Should we dismiss all the studies showing a link between excess salt consumption and human health? No, each represents a small piece in the giant jigsaw puzzle that is the enigma of the workings of the human body. Some studies indicate, for example, that salt intake is related to blood pressure and blood pressure is in turn related to various ailments. Some demographic sectors of society — in particular various African American subsets — tend to be salt-sensitive, making them subject to salt-related conditions that Caucasians are impervious to.

But none of the many studies into salt has justified the generalized leap that some make in assuming a harmful health effect — none has ever shown, for example, that salt consumption increases overall death rates, or death rates from cardiovascular diseases, or from heart attack or from any other cause.

On the other hand, studies do point to increased risk of heart attack and higher death rates among some individuals on low-salt diets.  As explained in Reducing dietary sodium: the case for caution, an article published earlier this year in JAMA, the Journal of the American Medical Association, only one controlled trial of low-salt diets has taken place and it demonstrated worse outcomes. Other studies are split, with most showing no health benefit of reducing dietary salt. Populations that may be especially vulnerable to low-salt diets include the elderly and the pregnant.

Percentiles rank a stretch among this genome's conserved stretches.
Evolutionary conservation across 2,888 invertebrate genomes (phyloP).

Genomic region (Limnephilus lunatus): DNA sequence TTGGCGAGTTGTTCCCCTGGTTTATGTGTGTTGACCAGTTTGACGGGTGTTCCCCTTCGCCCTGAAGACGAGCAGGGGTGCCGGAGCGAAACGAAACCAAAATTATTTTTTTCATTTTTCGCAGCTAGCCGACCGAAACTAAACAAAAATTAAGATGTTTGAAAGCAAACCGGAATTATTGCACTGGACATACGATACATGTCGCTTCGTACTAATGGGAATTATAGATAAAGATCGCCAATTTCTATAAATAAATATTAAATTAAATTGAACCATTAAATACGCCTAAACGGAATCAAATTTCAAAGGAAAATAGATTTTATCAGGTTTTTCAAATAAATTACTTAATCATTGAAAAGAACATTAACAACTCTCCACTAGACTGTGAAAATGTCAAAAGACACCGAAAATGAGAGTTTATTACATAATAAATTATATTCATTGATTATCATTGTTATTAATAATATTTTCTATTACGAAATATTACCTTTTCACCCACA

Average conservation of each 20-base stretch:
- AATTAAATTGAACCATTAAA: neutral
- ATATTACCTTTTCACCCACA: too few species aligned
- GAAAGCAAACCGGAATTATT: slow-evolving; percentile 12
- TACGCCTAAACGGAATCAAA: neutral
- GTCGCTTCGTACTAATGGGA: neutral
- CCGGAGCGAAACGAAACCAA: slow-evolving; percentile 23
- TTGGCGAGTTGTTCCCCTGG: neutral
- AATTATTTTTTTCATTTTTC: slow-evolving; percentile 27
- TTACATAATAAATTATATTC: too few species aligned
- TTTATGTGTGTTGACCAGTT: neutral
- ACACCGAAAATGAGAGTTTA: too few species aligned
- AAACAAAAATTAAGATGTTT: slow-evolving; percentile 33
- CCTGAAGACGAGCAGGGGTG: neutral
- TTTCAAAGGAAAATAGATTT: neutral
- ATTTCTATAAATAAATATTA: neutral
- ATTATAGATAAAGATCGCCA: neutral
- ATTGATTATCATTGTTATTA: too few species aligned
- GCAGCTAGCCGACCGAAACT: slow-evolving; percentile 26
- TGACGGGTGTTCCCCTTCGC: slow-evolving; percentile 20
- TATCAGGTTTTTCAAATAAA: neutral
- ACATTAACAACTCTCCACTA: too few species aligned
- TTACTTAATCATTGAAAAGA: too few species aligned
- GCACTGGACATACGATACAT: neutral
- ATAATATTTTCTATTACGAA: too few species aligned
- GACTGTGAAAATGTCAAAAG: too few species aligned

Lowering salt levels across the board when every individual responds differently to the salt in his systems, is foolhardy, explains the JAMA author, Dr. Michael Alderman, former president of the International Society of Hypertension and current editor-in-chief of the American Journal of Hypertension. “Multiple randomized clinical trials have established that reduction of sodium intake sufficient to lower blood pressure also increases sympathetic nerve activity, decreases insulin sensitivity, activates the renin angiotensin system, and stimulates aldosterone secretion.” The health effects of sodium reduction, he concludes, will only be beneficial if reducing our intake of sodium kills fewer people than it saves, something that no one can say with any confidence.